Scholastica, Abbess of Plombariola, c. 543

All that we know of Scholastica comes from the Dialogues of Gregory the Great.  Sister of Benedict, the Abbot of Monte Cassino and father of Western monasticism, she too was born at Nursia in central Italy, around the year 480.  At an early age she consecrated her life to God, but probably remained at home.  After Benedict moved to Monte Cassino, she settled about five miles distant at Plombariola, either joining or founding a convent there.  As abbess of Plombariola, she followed Benedict’s monastic Rule.

Scholastica and Benedict met once a year in a house near his monastery, where they would praise God together and discuss spiritual matters.  At their last meeting, she asked him to stay longer to “keep on talking about the joys of heaven until morning”, but he refused, protesting that he could not stay away from his monastery.  At his refusal, she folded her hands on the table and rested her head on them in prayer.  The effect of her prayer was a violent thunderstorm that prevented Benedict’s leaving, and they spent the night together as she had wished, from which “both of them derived great profit from the holy converse they had about the interior life.”

Three days later Scholastica died, and as Benedict stood in his room looking up toward the sky, he saw his sister’s soul leaving her body in the form of a dove and entering into heaven.  After giving joyful thanks to God his sister’s eternal glory, he sent several of the brethren of his monastery to bring her body back to Monte Cassino, where she was buried in the tomb that Benedict had prepared for himself.  Upon his death, he was laid in the tomb next to her.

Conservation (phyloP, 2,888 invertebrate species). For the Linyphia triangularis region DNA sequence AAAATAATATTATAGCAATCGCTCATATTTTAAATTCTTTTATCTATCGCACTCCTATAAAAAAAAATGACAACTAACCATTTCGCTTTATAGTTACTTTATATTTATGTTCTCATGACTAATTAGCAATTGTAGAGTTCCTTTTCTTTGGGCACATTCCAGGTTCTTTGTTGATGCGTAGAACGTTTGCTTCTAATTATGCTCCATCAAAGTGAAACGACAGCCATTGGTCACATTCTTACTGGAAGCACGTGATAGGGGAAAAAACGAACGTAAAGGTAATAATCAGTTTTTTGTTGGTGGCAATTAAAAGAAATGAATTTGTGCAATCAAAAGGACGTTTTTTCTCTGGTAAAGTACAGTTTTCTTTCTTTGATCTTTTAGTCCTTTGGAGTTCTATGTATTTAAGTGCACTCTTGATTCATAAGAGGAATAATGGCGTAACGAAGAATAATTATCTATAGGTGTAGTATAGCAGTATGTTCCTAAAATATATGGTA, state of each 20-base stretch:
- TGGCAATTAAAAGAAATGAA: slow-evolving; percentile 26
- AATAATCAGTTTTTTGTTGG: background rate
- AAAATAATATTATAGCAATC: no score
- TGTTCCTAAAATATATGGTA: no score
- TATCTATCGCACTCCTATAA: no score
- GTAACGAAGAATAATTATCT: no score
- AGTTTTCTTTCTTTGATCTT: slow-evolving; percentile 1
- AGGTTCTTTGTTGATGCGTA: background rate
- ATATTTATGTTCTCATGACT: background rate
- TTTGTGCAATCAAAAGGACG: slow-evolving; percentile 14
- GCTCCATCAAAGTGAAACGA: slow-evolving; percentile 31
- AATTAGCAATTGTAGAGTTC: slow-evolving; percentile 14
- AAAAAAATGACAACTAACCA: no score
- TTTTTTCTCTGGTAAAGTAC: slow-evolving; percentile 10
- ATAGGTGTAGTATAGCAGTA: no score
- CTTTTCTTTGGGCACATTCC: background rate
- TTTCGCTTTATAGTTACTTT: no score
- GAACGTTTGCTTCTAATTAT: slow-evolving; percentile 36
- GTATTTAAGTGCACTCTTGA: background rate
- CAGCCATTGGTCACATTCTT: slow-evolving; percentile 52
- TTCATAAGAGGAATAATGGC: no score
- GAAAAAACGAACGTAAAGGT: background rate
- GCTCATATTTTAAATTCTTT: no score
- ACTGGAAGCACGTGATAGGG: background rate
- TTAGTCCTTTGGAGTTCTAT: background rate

Scholastica is commemorated on this day in the general Roman Calendar and in the Calendar of the Church of England.

The Collect

Almighty God, by your Holy Spirit you have made us one with your saints in heaven and on earth: Grant that in our earthly pilgrimage we may always be supported by this fellowship of love and prayer, and know ourselves to be surrounded by their witness to your power and mercy. We ask this for the sake of Jesus Christ, in whom all our intercessions are acceptable  through the Spirit, and who lives and reigns for ever and ever.  Amen.

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The icon of Saint Benedict and Saint Scholastica is © Conception Abbey.

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One response to “Scholastica, Abbess of Plombariola, c. 543

  1. Pingback: Benedict of Nursia, Abbot of Monte Cassino, c. 540 | For All the Saints

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